Victorian Bridgend: Bridgend Petty Sessions.






The Davies Building, Caroline Street.. 

Recently I have been trawling thorough the Victorian Newspaper of our area - below are some interesting extracts that I have come across whilst research Bridgend Petty Sessions, which is basically a Victorian "Who is in Court?".

2/9/1864
Sarah Williams and Elizabeth Williams were brought up in custody of the police charged with stealing a shirt. The former was sentenced to seven days' imprisonment, and the latter was dismissed.

20/11/1870
William Webb, vagrant, was charged with destroying his trousers in the Work House. He said he thought it more decent to tear them off inside than to let them blow off outside. Sentenced to ten days' hard labour

20/5/1871
Mary Conolly, Julia Sullivan, and Catherine Sullivan were charged with assaulting Ellen Welsh. The complainant stated that she met the first defendant on Saturday week, and she (defendant) made use of insulting expressions, and wanted to fight her, but she refused, and was then struck. One of the defendants also attempted to stone her, but Conolly interfered, and wished to have a fair fight." A number of persons gathered round, and tried to make them fight. All three defendants assaulted her. They were fined Is. 6d. and costs each. 

13/1/1877
A labourer, named Cotten, was brought from Ireland to answer a charge of non-maintenance. When he was produced it was found that the wrong man had been apprehended. He was discharged and the prosecutors ordered to give him £1 to defray the cost the return journey.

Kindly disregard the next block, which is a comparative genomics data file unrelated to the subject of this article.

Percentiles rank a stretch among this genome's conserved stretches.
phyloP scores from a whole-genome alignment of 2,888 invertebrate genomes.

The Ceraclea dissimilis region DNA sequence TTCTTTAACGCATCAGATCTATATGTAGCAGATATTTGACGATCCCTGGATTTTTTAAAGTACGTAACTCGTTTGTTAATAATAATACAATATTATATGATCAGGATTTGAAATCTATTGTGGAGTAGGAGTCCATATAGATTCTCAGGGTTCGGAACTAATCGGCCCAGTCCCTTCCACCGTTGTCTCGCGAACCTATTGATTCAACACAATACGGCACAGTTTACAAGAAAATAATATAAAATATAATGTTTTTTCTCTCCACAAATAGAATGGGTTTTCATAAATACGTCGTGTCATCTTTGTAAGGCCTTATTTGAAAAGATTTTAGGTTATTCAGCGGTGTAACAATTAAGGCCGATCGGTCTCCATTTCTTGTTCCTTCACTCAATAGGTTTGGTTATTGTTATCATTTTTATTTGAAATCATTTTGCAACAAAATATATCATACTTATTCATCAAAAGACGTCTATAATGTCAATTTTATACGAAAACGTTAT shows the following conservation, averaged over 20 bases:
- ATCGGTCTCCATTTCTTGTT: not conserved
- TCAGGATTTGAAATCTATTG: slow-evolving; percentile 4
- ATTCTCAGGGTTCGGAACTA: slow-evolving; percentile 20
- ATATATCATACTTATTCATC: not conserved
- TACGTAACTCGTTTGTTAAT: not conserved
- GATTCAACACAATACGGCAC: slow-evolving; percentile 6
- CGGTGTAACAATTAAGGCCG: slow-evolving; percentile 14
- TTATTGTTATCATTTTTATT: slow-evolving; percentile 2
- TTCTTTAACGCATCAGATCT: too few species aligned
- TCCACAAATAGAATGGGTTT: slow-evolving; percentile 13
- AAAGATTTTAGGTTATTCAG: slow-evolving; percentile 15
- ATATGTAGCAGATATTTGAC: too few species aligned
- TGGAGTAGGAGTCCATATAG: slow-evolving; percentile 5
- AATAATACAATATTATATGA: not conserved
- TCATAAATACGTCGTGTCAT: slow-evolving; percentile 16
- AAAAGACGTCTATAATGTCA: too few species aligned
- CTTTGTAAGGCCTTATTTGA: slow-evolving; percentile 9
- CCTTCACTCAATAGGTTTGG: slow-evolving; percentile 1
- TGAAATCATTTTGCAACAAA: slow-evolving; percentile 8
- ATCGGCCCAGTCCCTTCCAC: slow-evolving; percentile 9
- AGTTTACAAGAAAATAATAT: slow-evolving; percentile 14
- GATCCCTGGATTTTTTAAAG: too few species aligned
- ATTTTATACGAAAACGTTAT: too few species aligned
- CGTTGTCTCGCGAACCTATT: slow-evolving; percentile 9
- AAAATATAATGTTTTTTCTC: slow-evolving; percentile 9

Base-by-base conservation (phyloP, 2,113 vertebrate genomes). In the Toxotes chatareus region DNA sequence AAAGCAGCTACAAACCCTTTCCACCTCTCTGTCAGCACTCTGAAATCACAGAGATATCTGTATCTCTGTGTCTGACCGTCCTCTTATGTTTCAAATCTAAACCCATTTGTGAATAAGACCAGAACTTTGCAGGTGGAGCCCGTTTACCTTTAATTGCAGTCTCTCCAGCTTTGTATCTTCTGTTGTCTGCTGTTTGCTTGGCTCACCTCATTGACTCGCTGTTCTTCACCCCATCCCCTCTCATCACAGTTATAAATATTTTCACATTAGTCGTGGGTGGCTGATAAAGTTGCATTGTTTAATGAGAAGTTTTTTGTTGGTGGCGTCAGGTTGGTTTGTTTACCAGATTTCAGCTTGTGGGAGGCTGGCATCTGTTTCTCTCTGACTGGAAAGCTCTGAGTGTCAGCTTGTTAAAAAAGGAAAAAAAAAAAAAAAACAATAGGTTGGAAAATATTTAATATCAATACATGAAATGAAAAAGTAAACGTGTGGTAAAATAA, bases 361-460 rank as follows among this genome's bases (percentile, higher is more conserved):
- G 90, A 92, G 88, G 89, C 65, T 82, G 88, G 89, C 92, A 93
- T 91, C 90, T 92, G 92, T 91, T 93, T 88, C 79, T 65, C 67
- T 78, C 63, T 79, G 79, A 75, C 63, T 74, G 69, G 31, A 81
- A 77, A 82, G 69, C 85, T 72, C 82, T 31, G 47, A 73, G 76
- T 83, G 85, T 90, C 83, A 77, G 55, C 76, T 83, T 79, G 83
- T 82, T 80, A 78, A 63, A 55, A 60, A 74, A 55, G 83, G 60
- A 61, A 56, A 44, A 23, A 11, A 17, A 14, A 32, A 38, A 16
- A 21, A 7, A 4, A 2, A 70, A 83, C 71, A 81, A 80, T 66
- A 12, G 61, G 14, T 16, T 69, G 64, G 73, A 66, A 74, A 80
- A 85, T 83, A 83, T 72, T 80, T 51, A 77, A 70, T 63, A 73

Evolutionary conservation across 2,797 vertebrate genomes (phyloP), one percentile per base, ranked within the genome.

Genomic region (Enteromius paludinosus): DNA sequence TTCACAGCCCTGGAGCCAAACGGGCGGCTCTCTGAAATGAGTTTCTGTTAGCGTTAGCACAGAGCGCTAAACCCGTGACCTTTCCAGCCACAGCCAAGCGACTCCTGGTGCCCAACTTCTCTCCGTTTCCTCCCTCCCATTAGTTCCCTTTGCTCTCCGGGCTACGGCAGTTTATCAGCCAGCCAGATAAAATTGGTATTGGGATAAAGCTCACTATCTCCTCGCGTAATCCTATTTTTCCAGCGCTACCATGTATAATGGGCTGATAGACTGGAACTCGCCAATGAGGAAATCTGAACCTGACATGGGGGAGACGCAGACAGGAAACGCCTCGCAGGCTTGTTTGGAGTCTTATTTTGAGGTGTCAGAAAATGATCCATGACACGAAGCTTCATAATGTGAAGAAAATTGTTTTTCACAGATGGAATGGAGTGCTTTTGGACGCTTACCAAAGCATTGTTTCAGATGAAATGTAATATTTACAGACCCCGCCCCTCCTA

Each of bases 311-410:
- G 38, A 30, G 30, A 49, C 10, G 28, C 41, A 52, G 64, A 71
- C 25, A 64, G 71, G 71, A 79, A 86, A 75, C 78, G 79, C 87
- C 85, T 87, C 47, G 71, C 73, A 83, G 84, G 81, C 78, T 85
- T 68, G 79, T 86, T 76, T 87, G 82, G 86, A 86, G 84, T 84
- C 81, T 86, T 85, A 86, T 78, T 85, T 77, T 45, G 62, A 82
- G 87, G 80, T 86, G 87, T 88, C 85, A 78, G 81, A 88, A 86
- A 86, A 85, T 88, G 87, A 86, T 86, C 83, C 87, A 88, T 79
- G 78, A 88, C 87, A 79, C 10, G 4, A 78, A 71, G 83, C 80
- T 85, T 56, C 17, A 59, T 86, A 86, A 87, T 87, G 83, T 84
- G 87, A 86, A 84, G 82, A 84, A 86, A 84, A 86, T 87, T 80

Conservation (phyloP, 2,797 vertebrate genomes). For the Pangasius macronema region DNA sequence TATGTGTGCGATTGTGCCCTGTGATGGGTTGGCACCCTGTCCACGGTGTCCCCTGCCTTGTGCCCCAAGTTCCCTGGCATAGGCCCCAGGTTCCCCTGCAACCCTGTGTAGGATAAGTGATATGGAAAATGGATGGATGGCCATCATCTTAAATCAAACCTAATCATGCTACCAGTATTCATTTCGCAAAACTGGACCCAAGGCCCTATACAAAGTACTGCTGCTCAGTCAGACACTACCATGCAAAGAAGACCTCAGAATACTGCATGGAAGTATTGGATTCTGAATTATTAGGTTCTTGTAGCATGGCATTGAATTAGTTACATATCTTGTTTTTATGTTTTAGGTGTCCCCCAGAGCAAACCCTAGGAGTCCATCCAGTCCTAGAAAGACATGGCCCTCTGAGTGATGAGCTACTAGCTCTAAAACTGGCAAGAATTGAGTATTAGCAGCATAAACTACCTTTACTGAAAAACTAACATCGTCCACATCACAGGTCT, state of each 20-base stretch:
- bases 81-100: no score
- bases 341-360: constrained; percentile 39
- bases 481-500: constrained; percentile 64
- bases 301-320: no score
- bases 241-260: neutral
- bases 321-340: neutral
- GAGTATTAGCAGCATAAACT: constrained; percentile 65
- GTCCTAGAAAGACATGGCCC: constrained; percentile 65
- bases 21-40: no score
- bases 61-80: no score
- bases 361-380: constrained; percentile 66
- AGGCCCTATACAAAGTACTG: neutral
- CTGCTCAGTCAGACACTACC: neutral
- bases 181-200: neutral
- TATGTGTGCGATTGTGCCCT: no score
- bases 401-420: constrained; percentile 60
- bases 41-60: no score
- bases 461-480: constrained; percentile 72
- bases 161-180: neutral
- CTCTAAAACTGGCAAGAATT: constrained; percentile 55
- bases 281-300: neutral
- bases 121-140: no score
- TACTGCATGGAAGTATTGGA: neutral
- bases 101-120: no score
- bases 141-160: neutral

18/8/1877
David Thomas, a tramp, was charged with entering the house of Mr Charles E. Sawyer, at Bridgend, and stealing ham to the value of 80s. The prisoner was committed for trial.

17/12/1881
George Evans Taylor, Bridgend, was sent to gaol for seven days for being drunk and disorderly in Nolton Street, on the previous Tuesday evening.

29/8/1885
Henry James, of Blaengarw huts, Pontycymer., labourer, was charged with stealing a flannel shirt, the property of Henry Harris, of Pontycymer, and was committed for trial at the sessions.

27/5/1892
John Keys. of no settled abode, was charged on remand with indecently exposing his person.—Police-constable Rees said defendant had been about the town begging for about a fortnight, but he did not see him exposing his person to the little girl.—Prisoner was sent to gaol for seven days.

10/6/1892
James Dupplaw, lessee of Maesteg Market-place, was charged on remand with attempting to commit suicide at Maesteg Police-station. The circumstances of the case have already fully appeared in the South Wales Star.—John Richard Hill, son of Sergeant Hill, said that on the morning of May 25, about 8.30, he saw defendant hanging and appearing to be dead. He at once cut him down.

The Chairman commended witness for his conduct.  Dr. T. W. Clayton said he saw defendant a few minutes after Dr. Thomas in the cell. Defendant was very restless and irritable. He was trembling all over. and could not stand. Witness believed defendant was suffering from the effects of delirium tremens. Defendant had had several such attacks before, but had never previously attempted self-destruction. Defendant was allowed to go on Dr. Clayton promising to get Mrs. Dupplaw to look after him. 



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